Dynamic Embodiment for Social Theory : I move therefore I am book cover
1st Edition

Dynamic Embodiment for Social Theory
I move therefore I am

ISBN 9781138798465
Published May 16, 2014 by Routledge
176 Pages

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Book Description

This book presents a series of ontological investigations into an adequate theory of embodiment for the social sciences. Informed by a new realist philosophy of causal powers, it seeks to articulate a concept of dynamic embodiment, one that positions human body movement, and not just ‘the body’ at the heart of theories of social action. It draws together several lines of thinking in contemporary social science: about the human body and its movements; adequate meta-theoretical explanations of agency and causality in human action; relations between moving and talking; skill and the formation of knowledge; metaphor, perception and the senses; movement literacy; the constitution of space and place, and narrative performance. This is an ontological inquiry that is richly grounded in, and supported by anthropological ethnographic evidence.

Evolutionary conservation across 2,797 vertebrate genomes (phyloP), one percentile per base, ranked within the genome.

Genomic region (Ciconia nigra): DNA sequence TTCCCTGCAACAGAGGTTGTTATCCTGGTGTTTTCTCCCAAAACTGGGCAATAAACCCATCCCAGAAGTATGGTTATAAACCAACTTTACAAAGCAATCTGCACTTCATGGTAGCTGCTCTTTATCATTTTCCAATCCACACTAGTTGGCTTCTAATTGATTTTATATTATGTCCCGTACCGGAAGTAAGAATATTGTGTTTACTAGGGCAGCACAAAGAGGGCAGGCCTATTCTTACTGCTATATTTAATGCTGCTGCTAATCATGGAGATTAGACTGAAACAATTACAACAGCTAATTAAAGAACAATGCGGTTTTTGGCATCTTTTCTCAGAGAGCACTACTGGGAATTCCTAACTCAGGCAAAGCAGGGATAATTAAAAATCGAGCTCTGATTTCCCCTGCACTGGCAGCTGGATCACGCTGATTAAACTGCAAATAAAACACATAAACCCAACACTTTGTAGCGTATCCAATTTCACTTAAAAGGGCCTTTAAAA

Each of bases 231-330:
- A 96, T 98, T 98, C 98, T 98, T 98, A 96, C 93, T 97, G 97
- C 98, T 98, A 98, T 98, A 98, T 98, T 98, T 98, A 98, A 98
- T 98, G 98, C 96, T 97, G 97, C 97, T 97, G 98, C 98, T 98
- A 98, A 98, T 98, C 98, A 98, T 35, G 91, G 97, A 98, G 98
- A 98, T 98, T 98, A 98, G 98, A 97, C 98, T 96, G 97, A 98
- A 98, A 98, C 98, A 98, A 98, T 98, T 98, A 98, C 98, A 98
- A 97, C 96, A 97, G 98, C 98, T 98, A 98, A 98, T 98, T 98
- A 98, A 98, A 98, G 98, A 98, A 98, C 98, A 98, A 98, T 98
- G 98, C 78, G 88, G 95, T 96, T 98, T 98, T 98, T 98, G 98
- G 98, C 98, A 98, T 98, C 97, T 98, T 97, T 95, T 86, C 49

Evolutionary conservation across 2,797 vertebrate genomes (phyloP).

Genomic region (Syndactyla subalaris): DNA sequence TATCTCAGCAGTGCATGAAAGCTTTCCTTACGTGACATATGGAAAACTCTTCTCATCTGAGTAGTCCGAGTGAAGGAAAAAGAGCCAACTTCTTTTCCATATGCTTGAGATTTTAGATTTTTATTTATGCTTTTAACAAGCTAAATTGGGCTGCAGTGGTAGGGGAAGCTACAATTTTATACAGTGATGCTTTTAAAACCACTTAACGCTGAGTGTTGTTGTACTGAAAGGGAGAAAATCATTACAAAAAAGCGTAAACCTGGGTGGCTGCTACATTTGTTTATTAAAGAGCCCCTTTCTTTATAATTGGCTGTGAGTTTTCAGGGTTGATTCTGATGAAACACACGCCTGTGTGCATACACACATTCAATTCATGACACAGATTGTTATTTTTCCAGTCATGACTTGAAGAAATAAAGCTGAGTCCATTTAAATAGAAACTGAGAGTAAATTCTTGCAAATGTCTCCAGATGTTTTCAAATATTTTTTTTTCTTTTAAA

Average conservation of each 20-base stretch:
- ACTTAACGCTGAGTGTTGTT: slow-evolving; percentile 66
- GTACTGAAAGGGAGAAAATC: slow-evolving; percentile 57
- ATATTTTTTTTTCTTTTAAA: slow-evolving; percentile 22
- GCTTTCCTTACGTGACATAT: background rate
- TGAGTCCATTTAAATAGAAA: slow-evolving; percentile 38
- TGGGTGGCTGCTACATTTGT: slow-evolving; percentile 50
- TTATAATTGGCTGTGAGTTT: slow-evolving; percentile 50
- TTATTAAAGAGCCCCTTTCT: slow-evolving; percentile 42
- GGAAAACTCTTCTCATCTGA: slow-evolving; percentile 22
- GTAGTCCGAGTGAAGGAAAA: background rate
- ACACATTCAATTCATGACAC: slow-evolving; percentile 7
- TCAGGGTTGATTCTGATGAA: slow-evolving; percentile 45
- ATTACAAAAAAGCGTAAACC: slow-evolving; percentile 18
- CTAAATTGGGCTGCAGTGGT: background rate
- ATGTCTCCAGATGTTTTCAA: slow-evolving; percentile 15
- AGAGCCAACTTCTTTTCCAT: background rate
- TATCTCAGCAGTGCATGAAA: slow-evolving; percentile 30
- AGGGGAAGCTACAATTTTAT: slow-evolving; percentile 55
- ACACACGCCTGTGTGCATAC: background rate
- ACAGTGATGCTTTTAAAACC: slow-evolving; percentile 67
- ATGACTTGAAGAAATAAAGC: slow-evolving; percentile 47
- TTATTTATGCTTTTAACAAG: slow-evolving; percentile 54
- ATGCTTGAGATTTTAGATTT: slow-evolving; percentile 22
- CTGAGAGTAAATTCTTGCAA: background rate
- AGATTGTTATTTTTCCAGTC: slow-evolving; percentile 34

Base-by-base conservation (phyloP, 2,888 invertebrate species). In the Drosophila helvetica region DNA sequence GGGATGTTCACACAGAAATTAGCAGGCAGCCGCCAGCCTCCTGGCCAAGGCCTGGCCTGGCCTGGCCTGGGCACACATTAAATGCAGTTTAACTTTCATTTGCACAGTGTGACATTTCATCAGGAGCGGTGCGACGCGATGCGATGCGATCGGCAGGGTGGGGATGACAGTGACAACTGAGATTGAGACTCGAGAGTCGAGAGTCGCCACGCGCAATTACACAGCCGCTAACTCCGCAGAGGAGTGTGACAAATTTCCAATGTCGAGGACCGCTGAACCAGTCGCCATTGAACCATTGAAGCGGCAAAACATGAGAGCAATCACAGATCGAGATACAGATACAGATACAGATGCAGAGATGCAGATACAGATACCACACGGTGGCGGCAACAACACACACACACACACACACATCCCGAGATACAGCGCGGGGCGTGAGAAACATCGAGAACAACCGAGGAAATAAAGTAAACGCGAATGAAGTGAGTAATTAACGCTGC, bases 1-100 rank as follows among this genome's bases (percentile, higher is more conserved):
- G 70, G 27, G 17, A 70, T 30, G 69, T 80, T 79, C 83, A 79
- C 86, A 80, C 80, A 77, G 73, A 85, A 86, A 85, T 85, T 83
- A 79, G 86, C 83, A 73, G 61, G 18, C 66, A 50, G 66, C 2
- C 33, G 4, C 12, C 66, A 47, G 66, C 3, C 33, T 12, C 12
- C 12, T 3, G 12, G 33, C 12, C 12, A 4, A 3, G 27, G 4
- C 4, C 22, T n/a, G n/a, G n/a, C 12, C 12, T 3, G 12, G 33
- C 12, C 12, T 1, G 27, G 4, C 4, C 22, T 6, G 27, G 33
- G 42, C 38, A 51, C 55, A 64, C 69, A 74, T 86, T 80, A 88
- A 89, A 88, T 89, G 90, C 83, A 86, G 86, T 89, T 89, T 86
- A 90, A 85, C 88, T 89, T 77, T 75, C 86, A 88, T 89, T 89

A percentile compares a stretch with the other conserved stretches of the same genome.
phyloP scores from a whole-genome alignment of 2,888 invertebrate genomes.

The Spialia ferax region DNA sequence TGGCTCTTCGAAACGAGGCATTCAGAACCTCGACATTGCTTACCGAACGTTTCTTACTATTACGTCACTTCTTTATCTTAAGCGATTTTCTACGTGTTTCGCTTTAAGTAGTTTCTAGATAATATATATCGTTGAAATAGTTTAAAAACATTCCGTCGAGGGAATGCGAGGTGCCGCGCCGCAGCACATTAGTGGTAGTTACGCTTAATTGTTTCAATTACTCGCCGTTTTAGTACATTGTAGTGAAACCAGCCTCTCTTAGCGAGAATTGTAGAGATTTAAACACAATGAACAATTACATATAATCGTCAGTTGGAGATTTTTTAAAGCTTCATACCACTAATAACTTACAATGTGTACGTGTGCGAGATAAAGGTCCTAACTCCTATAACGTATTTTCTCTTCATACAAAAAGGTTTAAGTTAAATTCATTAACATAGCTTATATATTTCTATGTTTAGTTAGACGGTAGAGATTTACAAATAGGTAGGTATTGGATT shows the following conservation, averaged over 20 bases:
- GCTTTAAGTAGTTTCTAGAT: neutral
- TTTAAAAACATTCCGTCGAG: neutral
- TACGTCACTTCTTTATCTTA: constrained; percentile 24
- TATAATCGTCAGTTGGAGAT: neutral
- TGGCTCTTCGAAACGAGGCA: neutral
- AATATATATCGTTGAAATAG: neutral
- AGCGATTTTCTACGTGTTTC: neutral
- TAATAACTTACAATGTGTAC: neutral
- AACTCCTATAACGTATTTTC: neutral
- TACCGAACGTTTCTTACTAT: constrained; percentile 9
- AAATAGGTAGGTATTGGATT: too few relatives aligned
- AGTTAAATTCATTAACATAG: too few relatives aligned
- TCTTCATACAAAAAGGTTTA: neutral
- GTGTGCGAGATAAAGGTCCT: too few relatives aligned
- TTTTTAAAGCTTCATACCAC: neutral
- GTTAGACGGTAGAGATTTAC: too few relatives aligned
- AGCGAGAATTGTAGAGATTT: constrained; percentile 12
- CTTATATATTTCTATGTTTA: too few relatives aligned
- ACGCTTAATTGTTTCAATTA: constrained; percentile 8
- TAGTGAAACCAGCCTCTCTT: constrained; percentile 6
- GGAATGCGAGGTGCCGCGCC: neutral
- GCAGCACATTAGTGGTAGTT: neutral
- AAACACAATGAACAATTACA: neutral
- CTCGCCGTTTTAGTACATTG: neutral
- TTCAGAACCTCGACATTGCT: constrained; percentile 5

Using the work of Rom Harré, Roy Bhaskar, Charles Varela and Drid Williams this book applies causal powers theory to a revised ontology of personhood, and discusses why the adequate location of human agency is crucial for the social sciences. The breakthrough lies in fact that new realism affords us an account of embodied human agency as a generative causal power that is grounded in our corporeal materiality, thereby connecting natural/physical and cultural worlds.

Dynamic Embodiment for Social Theory is compelling reading for students and academics of the social sciences, especially anthropologists and sociologists of ‘the body’, and those interested in new developments in critical realism.

Table of Contents

Chapter 1 The Primacy of Movement

Chapter 2 The Body in Social Theory

Chapter 3 A New Ontology of Personhood

Chapter 4 Movement Literacy

Chapter 5 Bourdieu’s Habitus – A Sociological Mislocation of Agency

Chapter 6 Lakoff’s and Johnson’s Metaphors – A Psychological Mislocation of Agency

Chapter 7 Verbal and Nonverbal – A Linguistic Mislocation of Agency

Chapter 8 The Ab(sense) of Kinesthesia in Western Thought

Chapter 9 Implications of Dynamic Embodiment for Social Theory

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Brenda Farnell is an Associate Professor of Anthropology at the University of Illinois.